♪♪One! Singular Sensation- every little step she takes…♪♪
As a young physical therapist, I operated in a mechanical fashion, prescribing erudite treatments to address my patients’ pain, weakness, and unsteadiness. I was perplexed when these techniques didn’t always work, and even more so, when I couldn’t get patients to participate in my medical repertoire. It took time to appreciate that each person does not respond to my commands as “Siri” or “Alexa” do.
Human beings are complex.
When evaluating a patient with a hip replacement, a stroke, or just being unsteady on one’s feet, there are always more pieces involved, beyond a clinical diagnosis. Other influences, such as not emotionally recovering after the loss of a spouse or feeling depressed because one can no longer drive, or participating in a favorite activity, can impact the healing process.
Frustrated with the inability to reach all of my patients, I changed my approach. Having danced and competed in aerobics since I was young, I developed a love for music, and have songs and rhythms playing in my head. I started playing music, singing, and clapping my hands with those that were not responding favorably to my systematic treatments. The responses were incredible.
I recall a man with mild cognitive impairments, who was constantly falling. He declined my initial attempts to have him stand, close his eyes, and shift his weight from side to side. I started singing “One” from the Broadway show “A Chorus Line” and had him side-step. I added “Fosse Jazz Hands” with his arms extended out at his side. Head tilts and snapping were added on the 4th beat to work on posture and coordination. Not only did our sessions fly by, but the end result was a decreased incidence in falls.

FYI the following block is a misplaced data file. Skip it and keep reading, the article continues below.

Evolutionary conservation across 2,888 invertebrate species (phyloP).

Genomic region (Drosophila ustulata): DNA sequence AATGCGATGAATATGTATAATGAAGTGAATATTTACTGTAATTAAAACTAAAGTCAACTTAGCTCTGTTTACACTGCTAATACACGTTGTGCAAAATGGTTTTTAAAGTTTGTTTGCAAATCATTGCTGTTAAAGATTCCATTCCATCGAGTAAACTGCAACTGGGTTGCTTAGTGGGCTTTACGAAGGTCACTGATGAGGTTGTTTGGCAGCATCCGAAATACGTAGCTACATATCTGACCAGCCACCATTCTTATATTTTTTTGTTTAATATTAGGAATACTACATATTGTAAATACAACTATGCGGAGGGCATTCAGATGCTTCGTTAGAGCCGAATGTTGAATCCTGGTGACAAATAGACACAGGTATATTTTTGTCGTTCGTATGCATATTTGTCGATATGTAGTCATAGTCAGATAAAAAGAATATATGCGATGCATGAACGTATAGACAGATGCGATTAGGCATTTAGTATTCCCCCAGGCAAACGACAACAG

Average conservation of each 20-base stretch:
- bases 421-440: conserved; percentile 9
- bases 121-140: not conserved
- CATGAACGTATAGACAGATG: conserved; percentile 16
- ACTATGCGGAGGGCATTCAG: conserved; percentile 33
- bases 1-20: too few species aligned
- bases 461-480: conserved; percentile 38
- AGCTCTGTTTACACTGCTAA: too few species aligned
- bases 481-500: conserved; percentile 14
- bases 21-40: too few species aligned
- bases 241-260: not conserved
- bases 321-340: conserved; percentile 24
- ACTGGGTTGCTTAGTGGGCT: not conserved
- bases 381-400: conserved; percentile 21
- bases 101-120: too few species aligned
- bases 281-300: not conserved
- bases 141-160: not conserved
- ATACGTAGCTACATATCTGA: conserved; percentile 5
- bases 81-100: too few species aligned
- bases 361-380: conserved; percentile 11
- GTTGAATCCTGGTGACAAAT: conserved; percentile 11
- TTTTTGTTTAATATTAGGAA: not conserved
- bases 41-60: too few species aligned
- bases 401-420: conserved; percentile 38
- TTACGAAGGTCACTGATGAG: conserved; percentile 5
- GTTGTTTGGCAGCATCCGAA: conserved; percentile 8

There is significant evidence that music and dance have positive effects in the elderly beyond the experiential anecdote presented above. A systematic review of literature performed by Sarkamo demonstrated that dancing in healthy older adults increased strength, flexibility, balance, endurance, and even cognition. A randomized controlled study by Phoebe demonstrated that both singing and listening to music improved mood, orientation, episodic memory, attention, general cognition, and quality of life in persons with dementia.
Recently, I was trying to figure out a way to work on standing and ambulation with a man who has advanced Alzheimer’s. He wouldn’t budge when I initially asked him to stand, and then even tugged at him, for further encouragement. I started singing Chubby Checker’s “The Twist” and gyrated my hips any which way. (I’m certain my 9-year old would have been embarrassed if she ever saw this.) The outcome was hysterical laughing. And then, he stood up. I was able to work on safe ambulation and all sorts of other standing activities with him. This was further reinforcement to me that physical therapy is not limited to the just the physical being.
There is a caveat to the above approach: you must select music that is relevant to the patient. I know this to be the case because prior to “The Twist,” I sang “Who Let the Dogs Out.” The patient’s response… a look indicating that I needed some serious intervention or at the least a better voice.
I believe music is medicinal. Beyond the art form and personal enjoyment one experiences from listening to music, the idea that music is used for healing is scientifically-grounded.
Please contact me here if dance or music has helped you with healing.
Dyan Chaney is a Doctor of Physical Therapy and Managing Director of Home Health Boutique LLC.
- Sarkamo, T et al. “Cognitive, Emotional, and Social Benefits of Regular Musical Activities in Early Dementia” Gerontologist. 2104, Aug:54(4):634-50.
- Phoebe Woei-Ni Hwang, et al. “The Effectiveness of Dance Interventions to Improve Older Adults’ Health,” Altern Ther Health Med. 2015, Sept-Oct:21(5):64-70.